Note: The map on the left are the possible vehicle routes. The map on the right is the public transport route.


War  Memorial


This beautiful memorial and cenotaph sits atop Mount Eliza, overlooking the Swan River and Perth skyline. Take a moment to explain to kids why it’s there and what all the names mean. My eight-year-old after a bit of discussion reflected as he took in the view of the skyline and city.

A short walk from the War Memorial is the


Kimberley Boab:


This may not mean much to many of you, however to a mob from the Kimberley who know and understand the country – exactly where this ancient old tree came from and the journey it made to get to Kings Park, we were very excited to see it doing well. The kids and I paused for a bit and had a few quiet words, this old Boab has definitely taken one for the team – the winters are freezing in Perth for a tree from Fitzroy Crossing.


A long way from home, but surviving with the help of a great view.


Not far along the walking track from the Boab tree is the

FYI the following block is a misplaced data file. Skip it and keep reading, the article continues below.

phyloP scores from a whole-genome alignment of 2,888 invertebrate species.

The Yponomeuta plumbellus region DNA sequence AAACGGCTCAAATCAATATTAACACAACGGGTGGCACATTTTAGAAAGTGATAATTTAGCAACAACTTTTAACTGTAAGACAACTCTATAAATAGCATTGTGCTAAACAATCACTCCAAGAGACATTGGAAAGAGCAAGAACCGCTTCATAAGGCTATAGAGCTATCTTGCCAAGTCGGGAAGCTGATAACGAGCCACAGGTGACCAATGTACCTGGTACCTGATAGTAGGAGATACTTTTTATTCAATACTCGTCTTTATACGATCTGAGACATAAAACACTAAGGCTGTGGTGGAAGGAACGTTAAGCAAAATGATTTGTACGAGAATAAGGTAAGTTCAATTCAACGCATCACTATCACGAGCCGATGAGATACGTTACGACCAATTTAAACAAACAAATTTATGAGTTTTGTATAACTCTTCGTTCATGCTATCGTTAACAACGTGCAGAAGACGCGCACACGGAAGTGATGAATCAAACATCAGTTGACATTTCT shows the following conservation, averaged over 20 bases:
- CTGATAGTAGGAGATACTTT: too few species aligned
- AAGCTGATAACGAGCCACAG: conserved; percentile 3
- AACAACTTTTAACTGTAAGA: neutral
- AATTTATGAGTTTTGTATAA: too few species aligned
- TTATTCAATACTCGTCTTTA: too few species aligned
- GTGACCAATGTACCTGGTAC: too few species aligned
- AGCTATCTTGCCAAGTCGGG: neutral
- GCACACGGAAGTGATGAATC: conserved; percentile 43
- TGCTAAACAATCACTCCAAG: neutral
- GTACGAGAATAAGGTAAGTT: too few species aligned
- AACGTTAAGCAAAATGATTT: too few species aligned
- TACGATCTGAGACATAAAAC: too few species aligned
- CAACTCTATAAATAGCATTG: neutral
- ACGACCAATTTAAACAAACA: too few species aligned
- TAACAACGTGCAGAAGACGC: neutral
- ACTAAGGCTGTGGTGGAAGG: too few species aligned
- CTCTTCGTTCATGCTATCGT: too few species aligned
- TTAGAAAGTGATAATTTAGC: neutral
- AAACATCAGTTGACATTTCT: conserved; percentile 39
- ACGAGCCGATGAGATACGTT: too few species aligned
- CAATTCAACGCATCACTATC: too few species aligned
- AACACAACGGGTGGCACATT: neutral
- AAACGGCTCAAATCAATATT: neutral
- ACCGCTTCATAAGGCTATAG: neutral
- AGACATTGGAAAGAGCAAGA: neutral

Tree Top Walk – Elevated Bridge:


This is a wonderfully positioned elevated walkway, 620 metres long and pretty much up in the canopy of the eucalypts – birdsong abounds as you wander across, fantastic views of the Matilda Bay brewery can be had and Perth’s wonderful river system.


Off we go.

Matilda Bay Brewery, from half-way along.

Up with the birds, in the tree tops.




There are three to choose from

Ivey Watson – Lottery West Playground – This is a wonderful playground set over several levels with lots of different activities to amuse the kids and engage their minds. All ages are catered for, let the kids off the leash, it’s fully enclosed – fenced all around. Stickybeaks Café provides the necessary coffees and chai for parents.


Synergy Parkland (May Drive Parkland) – This space will engage the kid’s imaginations and engage their minds. As they take the windy walk over the lake in search of life-sized dinosaur footprints and mega marsupials.


Rio Tinto Nature Scape – A fantastic environment to get the kids engaged and excited about the natural environment, learning about different materials and ecosystems while being able to touch, feel, smell and see.


Top Tip: The three parks are not close to each other, they are a little spread out. If you are planning a day to visit all three perhaps visit in a vehicle rather than public transport.